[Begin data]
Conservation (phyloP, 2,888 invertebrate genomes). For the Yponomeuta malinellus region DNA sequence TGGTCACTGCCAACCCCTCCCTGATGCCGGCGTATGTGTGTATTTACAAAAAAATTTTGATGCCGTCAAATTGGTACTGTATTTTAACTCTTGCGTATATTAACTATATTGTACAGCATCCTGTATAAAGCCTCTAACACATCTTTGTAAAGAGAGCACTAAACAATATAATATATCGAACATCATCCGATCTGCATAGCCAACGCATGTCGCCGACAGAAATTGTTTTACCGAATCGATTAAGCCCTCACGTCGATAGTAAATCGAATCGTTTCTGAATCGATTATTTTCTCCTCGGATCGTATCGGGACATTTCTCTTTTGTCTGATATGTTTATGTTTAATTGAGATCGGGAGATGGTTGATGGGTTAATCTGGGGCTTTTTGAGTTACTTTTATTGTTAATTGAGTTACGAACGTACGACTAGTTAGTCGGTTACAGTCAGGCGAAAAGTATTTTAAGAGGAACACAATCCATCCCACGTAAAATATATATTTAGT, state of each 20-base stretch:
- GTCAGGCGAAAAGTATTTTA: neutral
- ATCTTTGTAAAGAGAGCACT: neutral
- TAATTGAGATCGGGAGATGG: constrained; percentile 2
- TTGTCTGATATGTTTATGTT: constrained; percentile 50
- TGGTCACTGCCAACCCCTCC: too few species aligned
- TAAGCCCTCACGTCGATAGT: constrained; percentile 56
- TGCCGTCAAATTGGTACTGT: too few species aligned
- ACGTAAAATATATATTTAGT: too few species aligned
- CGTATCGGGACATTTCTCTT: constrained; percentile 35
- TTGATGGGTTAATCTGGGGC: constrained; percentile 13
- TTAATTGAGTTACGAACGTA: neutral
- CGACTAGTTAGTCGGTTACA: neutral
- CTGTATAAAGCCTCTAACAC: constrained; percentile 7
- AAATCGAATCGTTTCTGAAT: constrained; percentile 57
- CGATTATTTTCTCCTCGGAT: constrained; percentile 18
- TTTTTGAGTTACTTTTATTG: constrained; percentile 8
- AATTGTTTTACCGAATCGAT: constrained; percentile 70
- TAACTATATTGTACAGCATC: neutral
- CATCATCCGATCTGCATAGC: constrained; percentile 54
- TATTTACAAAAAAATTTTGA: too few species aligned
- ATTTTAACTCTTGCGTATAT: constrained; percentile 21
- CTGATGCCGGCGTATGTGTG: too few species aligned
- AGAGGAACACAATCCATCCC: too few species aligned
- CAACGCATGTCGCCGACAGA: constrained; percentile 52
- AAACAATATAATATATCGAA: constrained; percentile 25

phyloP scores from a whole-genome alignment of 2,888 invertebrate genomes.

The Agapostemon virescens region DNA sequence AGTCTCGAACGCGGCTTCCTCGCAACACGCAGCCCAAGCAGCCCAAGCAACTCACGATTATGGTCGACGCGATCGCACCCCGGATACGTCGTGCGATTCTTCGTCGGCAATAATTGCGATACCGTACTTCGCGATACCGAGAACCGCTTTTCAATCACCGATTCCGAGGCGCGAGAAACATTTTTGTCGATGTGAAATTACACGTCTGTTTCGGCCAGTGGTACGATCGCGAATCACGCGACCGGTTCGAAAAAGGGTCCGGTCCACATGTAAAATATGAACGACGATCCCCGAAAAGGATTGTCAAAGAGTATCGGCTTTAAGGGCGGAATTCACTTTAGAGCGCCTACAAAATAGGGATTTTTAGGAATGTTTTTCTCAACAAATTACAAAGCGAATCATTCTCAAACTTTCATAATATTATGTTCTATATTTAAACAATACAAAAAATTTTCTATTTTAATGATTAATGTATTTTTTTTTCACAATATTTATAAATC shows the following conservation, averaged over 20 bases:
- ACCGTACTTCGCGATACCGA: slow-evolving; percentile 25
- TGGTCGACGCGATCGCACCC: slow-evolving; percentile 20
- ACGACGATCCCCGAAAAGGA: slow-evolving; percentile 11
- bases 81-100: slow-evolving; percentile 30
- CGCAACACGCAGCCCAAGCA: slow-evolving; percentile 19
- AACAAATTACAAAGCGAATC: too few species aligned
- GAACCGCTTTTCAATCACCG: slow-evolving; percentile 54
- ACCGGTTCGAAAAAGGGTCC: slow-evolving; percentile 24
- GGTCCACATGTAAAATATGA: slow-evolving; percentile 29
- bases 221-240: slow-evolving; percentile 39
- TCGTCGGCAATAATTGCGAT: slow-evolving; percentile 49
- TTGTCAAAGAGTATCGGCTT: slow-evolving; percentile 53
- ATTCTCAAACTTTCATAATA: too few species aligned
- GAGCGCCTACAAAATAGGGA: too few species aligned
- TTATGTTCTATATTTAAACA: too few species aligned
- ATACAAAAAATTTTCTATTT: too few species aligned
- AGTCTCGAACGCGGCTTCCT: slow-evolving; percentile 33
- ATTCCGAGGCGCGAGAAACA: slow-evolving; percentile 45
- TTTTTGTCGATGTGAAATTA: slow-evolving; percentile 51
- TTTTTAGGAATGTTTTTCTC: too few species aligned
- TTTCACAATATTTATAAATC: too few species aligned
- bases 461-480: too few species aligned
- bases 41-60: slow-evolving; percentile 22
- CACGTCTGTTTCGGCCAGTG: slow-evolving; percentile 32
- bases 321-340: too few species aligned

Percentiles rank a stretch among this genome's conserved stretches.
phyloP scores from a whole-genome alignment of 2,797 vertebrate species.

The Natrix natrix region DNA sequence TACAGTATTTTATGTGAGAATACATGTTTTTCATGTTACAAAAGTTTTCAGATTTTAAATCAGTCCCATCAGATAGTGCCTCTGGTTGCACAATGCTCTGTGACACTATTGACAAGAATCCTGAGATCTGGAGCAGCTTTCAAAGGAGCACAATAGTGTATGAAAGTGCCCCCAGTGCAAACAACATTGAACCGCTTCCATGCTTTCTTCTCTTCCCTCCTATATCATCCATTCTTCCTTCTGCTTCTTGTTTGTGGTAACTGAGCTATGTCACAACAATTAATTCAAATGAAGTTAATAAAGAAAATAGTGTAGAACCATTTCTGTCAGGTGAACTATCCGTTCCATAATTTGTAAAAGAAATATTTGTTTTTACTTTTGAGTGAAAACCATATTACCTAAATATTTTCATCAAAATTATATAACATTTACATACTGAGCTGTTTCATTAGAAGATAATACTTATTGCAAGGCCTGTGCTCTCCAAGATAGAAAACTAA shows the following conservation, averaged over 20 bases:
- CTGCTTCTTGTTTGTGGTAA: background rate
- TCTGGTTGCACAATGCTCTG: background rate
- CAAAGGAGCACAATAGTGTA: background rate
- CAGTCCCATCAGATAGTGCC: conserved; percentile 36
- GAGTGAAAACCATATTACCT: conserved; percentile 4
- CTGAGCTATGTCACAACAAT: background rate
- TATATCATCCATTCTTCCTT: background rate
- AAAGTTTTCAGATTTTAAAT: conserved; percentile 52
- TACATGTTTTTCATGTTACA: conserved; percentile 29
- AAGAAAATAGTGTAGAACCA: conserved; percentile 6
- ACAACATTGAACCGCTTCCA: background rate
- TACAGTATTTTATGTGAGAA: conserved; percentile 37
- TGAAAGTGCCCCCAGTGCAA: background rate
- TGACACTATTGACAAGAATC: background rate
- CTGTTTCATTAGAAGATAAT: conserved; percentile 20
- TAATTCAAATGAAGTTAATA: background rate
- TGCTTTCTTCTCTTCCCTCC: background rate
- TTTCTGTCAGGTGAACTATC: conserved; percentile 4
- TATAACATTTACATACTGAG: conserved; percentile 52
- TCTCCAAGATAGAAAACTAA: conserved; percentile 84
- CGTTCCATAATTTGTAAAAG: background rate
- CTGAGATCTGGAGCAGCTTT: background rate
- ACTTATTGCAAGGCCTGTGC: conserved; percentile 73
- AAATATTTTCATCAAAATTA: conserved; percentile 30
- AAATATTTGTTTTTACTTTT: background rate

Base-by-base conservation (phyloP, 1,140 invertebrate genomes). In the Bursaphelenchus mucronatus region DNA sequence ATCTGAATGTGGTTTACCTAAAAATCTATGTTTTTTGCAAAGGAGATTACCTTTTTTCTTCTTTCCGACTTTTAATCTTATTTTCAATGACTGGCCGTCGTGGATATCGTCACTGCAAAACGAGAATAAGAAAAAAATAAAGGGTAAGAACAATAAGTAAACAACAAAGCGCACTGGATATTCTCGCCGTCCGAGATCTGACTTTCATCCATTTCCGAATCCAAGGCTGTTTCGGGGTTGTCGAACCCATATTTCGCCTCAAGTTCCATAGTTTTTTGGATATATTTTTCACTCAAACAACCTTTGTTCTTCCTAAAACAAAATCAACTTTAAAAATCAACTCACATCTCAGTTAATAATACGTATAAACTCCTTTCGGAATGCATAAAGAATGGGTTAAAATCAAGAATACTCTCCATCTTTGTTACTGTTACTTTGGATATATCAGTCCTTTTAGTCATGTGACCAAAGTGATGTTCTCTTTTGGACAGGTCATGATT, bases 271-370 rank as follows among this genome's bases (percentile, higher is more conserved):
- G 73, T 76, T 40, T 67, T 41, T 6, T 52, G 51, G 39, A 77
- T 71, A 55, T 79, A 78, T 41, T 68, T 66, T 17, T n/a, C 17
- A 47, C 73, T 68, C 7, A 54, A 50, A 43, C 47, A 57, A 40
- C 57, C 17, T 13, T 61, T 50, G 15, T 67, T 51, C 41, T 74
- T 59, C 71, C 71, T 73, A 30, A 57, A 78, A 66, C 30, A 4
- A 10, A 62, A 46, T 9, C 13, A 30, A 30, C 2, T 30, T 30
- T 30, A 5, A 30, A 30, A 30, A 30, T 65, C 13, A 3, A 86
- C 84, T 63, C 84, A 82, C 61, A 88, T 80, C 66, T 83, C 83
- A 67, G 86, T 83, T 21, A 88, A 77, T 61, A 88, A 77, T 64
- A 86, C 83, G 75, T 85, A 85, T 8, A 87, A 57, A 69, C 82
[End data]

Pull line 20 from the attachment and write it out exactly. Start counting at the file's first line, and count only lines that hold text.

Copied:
- CATCATCCGATCTGCATAGC: constrained; percentile 54